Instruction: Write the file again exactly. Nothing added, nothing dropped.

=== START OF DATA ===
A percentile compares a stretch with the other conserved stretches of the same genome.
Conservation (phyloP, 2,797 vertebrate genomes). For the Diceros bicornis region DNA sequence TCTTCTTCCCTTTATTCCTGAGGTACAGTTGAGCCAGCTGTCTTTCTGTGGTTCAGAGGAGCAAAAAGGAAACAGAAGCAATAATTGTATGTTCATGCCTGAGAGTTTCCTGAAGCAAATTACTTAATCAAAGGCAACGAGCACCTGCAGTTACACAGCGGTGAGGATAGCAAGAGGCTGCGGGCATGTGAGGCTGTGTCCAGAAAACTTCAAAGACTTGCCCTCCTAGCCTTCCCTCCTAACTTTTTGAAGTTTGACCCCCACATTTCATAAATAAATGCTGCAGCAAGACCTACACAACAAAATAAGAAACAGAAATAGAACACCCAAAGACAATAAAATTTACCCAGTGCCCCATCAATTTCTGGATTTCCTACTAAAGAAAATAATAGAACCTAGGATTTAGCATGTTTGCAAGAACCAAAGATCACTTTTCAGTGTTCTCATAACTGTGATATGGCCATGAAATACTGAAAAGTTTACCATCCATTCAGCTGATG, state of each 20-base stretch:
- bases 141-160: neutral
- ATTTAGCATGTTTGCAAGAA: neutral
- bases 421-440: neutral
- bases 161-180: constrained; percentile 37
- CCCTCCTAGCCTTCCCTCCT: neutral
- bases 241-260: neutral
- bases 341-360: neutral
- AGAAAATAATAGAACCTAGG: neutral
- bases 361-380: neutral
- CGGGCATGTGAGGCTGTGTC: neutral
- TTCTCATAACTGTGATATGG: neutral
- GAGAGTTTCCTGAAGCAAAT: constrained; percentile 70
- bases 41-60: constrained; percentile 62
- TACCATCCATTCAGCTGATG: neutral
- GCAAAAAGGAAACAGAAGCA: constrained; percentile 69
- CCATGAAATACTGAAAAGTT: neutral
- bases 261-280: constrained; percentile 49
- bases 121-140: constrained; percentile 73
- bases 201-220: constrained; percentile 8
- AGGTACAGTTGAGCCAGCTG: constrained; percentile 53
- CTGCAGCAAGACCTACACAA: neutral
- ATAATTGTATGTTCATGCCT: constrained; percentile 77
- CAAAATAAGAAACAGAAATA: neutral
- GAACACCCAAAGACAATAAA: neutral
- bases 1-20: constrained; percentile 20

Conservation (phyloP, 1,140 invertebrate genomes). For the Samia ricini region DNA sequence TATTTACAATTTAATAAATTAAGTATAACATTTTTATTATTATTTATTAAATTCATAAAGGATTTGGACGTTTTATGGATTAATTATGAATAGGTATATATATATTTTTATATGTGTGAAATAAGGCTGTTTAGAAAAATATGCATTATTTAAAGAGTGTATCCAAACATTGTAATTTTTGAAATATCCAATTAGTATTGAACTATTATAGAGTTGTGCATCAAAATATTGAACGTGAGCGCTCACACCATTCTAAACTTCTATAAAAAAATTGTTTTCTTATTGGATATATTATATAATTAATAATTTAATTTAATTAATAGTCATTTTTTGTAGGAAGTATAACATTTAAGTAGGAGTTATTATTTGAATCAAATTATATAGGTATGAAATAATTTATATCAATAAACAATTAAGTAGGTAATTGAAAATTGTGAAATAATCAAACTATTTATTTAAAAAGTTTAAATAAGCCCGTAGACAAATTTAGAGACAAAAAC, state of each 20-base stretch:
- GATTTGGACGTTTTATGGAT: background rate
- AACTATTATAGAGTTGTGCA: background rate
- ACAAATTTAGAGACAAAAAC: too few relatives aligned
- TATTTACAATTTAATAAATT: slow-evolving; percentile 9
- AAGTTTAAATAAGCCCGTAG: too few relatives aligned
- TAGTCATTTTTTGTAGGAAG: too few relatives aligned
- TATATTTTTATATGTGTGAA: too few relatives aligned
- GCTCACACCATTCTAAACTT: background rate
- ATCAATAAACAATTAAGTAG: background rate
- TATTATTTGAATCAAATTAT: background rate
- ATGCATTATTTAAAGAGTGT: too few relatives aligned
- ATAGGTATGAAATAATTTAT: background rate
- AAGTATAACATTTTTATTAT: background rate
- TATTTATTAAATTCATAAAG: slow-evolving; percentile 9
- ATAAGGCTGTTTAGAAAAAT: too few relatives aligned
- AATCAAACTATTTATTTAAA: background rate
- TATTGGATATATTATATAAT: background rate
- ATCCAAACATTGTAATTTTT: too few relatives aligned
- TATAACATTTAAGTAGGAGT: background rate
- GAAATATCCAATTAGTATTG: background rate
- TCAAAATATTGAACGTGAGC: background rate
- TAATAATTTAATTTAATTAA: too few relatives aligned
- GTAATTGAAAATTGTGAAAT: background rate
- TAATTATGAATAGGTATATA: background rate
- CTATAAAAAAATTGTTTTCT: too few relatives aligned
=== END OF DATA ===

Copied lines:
A percentile compares a stretch with the other conserved stretches of the same genome.
Conservation (phyloP, 2,797 vertebrate genomes). For the Diceros bicornis region DNA sequence TCTTCTTCCCTTTATTCCTGAGGTACAGTTGAGCCAGCTGTCTTTCTGTGGTTCAGAGGAGCAAAAAGGAAACAGAAGCAATAATTGTATGTTCATGCCTGAGAGTTTCCTGAAGCAAATTACTTAATCAAAGGCAACGAGCACCTGCAGTTACACAGCGGTGAGGATAGCAAGAGGCTGCGGGCATGTGAGGCTGTGTCCAGAAAACTTCAAAGACTTGCCCTCCTAGCCTTCCCTCCTAACTTTTTGAAGTTTGACCCCCACATTTCATAAATAAATGCTGCAGCAAGACCTACACAACAAAATAAGAAACAGAAATAGAACACCCAAAGACAATAAAATTTACCCAGTGCCCCATCAATTTCTGGATTTCCTACTAAAGAAAATAATAGAACCTAGGATTTAGCATGTTTGCAAGAACCAAAGATCACTTTTCAGTGTTCTCATAACTGTGATATGGCCATGAAATACTGAAAAGTTTACCATCCATTCAGCTGATG, state of each 20-base stretch:
- bases 141-160: neutral
- ATTTAGCATGTTTGCAAGAA: neutral
- bases 421-440: neutral
- bases 161-180: constrained; percentile 37
- CCCTCCTAGCCTTCCCTCCT: neutral
- bases 241-260: neutral
- bases 341-360: neutral
- AGAAAATAATAGAACCTAGG: neutral
- bases 361-380: neutral
- CGGGCATGTGAGGCTGTGTC: neutral
- TTCTCATAACTGTGATATGG: neutral
- GAGAGTTTCCTGAAGCAAAT: constrained; percentile 70
- bases 41-60: constrained; percentile 62
- TACCATCCATTCAGCTGATG: neutral
- GCAAAAAGGAAACAGAAGCA: constrained; percentile 69
- CCATGAAATACTGAAAAGTT: neutral
- bases 261-280: constrained; percentile 49
- bases 121-140: constrained; percentile 73
- bases 201-220: constrained; percentile 8
- AGGTACAGTTGAGCCAGCTG: constrained; percentile 53
- CTGCAGCAAGACCTACACAA: neutral
- ATAATTGTATGTTCATGCCT: constrained; percentile 77
- CAAAATAAGAAACAGAAATA: neutral
- GAACACCCAAAGACAATAAA: neutral
- bases 1-20: constrained; percentile 20

Conservation (phyloP, 1,140 invertebrate genomes). For the Samia ricini region DNA sequence TATTTACAATTTAATAAATTAAGTATAACATTTTTATTATTATTTATTAAATTCATAAAGGATTTGGACGTTTTATGGATTAATTATGAATAGGTATATATATATTTTTATATGTGTGAAATAAGGCTGTTTAGAAAAATATGCATTATTTAAAGAGTGTATCCAAACATTGTAATTTTTGAAATATCCAATTAGTATTGAACTATTATAGAGTTGTGCATCAAAATATTGAACGTGAGCGCTCACACCATTCTAAACTTCTATAAAAAAATTGTTTTCTTATTGGATATATTATATAATTAATAATTTAATTTAATTAATAGTCATTTTTTGTAGGAAGTATAACATTTAAGTAGGAGTTATTATTTGAATCAAATTATATAGGTATGAAATAATTTATATCAATAAACAATTAAGTAGGTAATTGAAAATTGTGAAATAATCAAACTATTTATTTAAAAAGTTTAAATAAGCCCGTAGACAAATTTAGAGACAAAAAC, state of each 20-base stretch:
- GATTTGGACGTTTTATGGAT: background rate
- AACTATTATAGAGTTGTGCA: background rate
- ACAAATTTAGAGACAAAAAC: too few relatives aligned
- TATTTACAATTTAATAAATT: slow-evolving; percentile 9
- AAGTTTAAATAAGCCCGTAG: too few relatives aligned
- TAGTCATTTTTTGTAGGAAG: too few relatives aligned
- TATATTTTTATATGTGTGAA: too few relatives aligned
- GCTCACACCATTCTAAACTT: background rate
- ATCAATAAACAATTAAGTAG: background rate
- TATTATTTGAATCAAATTAT: background rate
- ATGCATTATTTAAAGAGTGT: too few relatives aligned
- ATAGGTATGAAATAATTTAT: background rate
- AAGTATAACATTTTTATTAT: background rate
- TATTTATTAAATTCATAAAG: slow-evolving; percentile 9
- ATAAGGCTGTTTAGAAAAAT: too few relatives aligned
- AATCAAACTATTTATTTAAA: background rate
- TATTGGATATATTATATAAT: background rate
- ATCCAAACATTGTAATTTTT: too few relatives aligned
- TATAACATTTAAGTAGGAGT: background rate
- GAAATATCCAATTAGTATTG: background rate
- TCAAAATATTGAACGTGAGC: background rate
- TAATAATTTAATTTAATTAA: too few relatives aligned
- GTAATTGAAAATTGTGAAAT: background rate
- TAATTATGAATAGGTATATA: background rate
- CTATAAAAAAATTGTTTTCT: too few relatives aligned